Welcome to Career Corner: a monthly blog series from ASAP that offers career advice from seasoned professionals, in response to questions from administrative and executive assistants.
A commonly asked question for those in the administrative profession is how to advocate for professional development opportunities. This could include how to ask your supervisor for PD budget to get certified, join a professional association such as the American Society of Administrative Professionals (ASAP), or attend a training event such as ASAP's Administrative Professionals Conference (APC) or EA Ignite.
We brought this question to Preethi Balasubramanian, an executive assistant at Carpenters' Regional Council in Woodbridge, Ontario, Canada, as part of our "Ask an Admin" series.
Watch Preethi's video response and read more below!
Preethi Balasubramanian: As administrative professionals, we play a vital role in the running and success of our organization. Technological advancements and AI are transforming the admin profession rapidly, making professional development increasingly important to stay current, gain new skills, and advance.
When it comes to professional development, most of us look to our employers to choose what we learn or fund it for us. Therefore, we must find our voice, advocate for ourselves, and ask for what we need.
To advocate for professional development opportunities, I follow these steps:
Check company policies regarding professional development. Some companies have designated budgets for employee training.
What do I want to achieve professionally this year? For example: learn a new technology, get into a new role, etc.
Clearly demonstrate how the chosen development opportunity aligns with the company’s goals and how the new skills can benefit my team/executive and the organization.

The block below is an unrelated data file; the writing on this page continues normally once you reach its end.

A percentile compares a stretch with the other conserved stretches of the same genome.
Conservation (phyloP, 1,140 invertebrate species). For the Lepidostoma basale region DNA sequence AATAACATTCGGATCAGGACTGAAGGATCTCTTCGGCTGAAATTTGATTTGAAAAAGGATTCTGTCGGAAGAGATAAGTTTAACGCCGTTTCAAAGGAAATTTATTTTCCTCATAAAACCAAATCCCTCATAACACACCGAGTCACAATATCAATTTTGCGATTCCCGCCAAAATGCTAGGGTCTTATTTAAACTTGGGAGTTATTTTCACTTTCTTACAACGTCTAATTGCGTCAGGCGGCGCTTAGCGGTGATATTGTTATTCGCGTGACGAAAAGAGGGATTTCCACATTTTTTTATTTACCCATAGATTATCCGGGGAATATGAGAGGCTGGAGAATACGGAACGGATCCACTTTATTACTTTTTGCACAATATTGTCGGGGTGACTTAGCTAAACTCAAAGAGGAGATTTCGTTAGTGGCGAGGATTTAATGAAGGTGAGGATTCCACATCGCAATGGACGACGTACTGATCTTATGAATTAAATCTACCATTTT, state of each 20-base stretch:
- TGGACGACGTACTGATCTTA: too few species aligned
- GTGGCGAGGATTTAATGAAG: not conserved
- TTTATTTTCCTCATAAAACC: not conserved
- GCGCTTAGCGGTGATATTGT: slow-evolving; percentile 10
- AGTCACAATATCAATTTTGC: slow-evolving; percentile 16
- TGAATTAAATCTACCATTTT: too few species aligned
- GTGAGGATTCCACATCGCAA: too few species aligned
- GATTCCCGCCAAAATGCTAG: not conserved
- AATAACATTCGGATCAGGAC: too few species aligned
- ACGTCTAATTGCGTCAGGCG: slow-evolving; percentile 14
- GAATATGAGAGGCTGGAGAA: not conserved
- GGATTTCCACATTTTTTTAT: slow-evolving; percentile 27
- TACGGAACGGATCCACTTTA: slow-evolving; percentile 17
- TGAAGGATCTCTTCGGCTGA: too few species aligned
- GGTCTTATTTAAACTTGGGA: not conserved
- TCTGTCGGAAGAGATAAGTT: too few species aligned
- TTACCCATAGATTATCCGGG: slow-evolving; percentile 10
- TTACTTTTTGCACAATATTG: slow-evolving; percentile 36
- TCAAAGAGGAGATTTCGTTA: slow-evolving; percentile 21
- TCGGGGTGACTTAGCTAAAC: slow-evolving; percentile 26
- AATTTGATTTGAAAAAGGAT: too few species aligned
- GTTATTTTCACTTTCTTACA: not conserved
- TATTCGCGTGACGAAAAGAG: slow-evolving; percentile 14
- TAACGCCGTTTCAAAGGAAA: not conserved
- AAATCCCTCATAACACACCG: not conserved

Create a formal proposal outlining the details of the professional development opportunity, including the name of the program, dates, costs, and a brief description of what you expect to gain.
If possible, I will provide examples of how similar investments in professional development have benefited me, other employees, or teams in the past.
Approach the conversation with confidence. Clearly articulate why this opportunity is essential for your professional growth and how it will ultimately benefit the company.
Be open to discussing the proposal. It is possible that your executive has suggestions or concerns that you did not consider.
I give my executive sufficient time to review the proposal and follow up politely to reiterate my enthusiasm.
Ask and understand why the training/professional development opportunity is denied, then seek self-directed opportunities such as free online learning, reading books, participating in online forums, etc., and continue to advocate for professional development.
When advocating for professional development, keep in mind that it is not all about what you as an individual gain; it is about how your enhanced skills and knowledge can benefit the organization as a whole.
More About Preethi:
Preethi is an award winning, certified, and experienced administrative and human resources professional. She has 15+ years of experience supporting senior and C-suite executives and Board of Directors, and leading HR initiatives at various organizations from start-ups to large MNCs.
As the executive assistant to the executive secretary treasurer of the Carpenters’ Regional Council, Preethi provides direct administrative support to the EST and the executive team. In this capacity, she is responsible for activities such as, but not restricted to, board meeting organization, travel administration, strategic analysis reports, HR policies, and internal communication.
Preethi holds an MBA degree with a double major in Human Resources and Information Technology. She also obtained a Certificate in Business Communication from The University of Toronto and participated in The Leadership in Administration Program at The Rotman School of Business. She holds the international designation as an Advanced Certificate for the Executive Assistant (ACEA). She also has the Canadian designation, Canadian Certified Administrative Professional (CCAP) and the ASAP certification, the Professional Administrative Certification of Excellence (PACE).
Preethi is enthusiastic about both giving back and the administrative profession. She actively volunteers at events and conferences within the admin space.
Preethi has held several roles within the Toronto Chapter of the Canadian Association of Administrative Professionals over the last six years and is the current president.
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